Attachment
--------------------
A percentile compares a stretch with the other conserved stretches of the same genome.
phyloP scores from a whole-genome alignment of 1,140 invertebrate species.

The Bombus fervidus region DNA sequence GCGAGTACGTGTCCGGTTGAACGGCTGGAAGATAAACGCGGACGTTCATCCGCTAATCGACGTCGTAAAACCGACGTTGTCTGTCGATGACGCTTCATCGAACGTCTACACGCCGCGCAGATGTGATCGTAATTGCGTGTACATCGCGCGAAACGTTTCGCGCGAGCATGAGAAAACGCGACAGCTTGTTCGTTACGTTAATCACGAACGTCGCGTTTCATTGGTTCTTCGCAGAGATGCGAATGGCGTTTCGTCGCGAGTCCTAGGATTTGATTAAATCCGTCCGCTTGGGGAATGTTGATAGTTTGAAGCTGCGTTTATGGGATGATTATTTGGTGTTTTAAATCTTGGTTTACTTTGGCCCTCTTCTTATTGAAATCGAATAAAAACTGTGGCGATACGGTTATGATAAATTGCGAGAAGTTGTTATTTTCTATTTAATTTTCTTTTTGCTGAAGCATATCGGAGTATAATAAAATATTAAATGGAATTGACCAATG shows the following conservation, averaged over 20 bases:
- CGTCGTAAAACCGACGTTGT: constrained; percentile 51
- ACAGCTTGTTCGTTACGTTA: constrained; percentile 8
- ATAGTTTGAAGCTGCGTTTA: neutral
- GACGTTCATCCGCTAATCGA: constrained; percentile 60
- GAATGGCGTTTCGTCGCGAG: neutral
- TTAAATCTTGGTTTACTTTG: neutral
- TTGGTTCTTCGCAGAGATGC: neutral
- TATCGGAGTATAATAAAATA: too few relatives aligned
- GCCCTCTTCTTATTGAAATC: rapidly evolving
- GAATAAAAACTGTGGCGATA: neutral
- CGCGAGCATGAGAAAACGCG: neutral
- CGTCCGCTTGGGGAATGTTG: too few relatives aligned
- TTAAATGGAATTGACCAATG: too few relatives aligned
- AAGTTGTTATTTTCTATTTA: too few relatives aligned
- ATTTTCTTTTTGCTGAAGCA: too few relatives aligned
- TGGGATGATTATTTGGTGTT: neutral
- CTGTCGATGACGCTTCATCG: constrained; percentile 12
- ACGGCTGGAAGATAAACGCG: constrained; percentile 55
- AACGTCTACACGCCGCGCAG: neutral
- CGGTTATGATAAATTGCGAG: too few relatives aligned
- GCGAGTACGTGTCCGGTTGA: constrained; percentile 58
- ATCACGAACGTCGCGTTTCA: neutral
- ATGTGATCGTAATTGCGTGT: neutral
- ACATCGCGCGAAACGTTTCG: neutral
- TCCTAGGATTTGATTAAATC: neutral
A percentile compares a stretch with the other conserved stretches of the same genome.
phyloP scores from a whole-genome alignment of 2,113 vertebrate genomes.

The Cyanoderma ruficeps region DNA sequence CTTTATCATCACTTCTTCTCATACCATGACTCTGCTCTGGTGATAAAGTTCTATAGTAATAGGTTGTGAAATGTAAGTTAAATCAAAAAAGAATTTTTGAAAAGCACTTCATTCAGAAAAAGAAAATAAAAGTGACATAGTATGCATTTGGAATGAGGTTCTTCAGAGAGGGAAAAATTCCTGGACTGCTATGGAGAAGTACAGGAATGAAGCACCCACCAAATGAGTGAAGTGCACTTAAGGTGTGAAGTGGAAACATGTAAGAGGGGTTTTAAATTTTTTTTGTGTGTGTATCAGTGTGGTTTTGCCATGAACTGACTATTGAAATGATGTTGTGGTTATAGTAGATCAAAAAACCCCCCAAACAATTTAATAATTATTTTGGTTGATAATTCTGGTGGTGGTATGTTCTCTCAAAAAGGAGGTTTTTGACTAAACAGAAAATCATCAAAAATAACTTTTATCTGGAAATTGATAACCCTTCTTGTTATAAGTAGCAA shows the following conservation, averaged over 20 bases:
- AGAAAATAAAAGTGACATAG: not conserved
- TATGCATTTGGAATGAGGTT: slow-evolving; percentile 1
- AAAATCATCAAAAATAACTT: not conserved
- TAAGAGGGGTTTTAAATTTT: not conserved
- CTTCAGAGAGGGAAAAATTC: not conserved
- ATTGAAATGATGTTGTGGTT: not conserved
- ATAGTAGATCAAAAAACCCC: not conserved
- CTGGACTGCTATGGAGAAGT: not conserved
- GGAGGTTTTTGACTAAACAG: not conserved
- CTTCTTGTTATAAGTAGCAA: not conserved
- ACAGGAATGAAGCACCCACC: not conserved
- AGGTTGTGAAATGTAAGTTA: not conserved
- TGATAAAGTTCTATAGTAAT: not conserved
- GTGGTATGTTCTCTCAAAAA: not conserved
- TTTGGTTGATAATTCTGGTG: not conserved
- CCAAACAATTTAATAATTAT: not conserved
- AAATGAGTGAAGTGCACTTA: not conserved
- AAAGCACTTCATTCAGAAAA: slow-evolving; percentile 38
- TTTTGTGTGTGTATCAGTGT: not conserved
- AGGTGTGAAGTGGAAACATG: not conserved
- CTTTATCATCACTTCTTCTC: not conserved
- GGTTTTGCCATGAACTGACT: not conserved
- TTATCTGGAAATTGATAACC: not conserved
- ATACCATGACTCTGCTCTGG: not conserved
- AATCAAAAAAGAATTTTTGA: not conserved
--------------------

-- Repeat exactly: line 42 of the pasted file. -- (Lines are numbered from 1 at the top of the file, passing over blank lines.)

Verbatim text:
- ACAGGAATGAAGCACCCACC: not conserved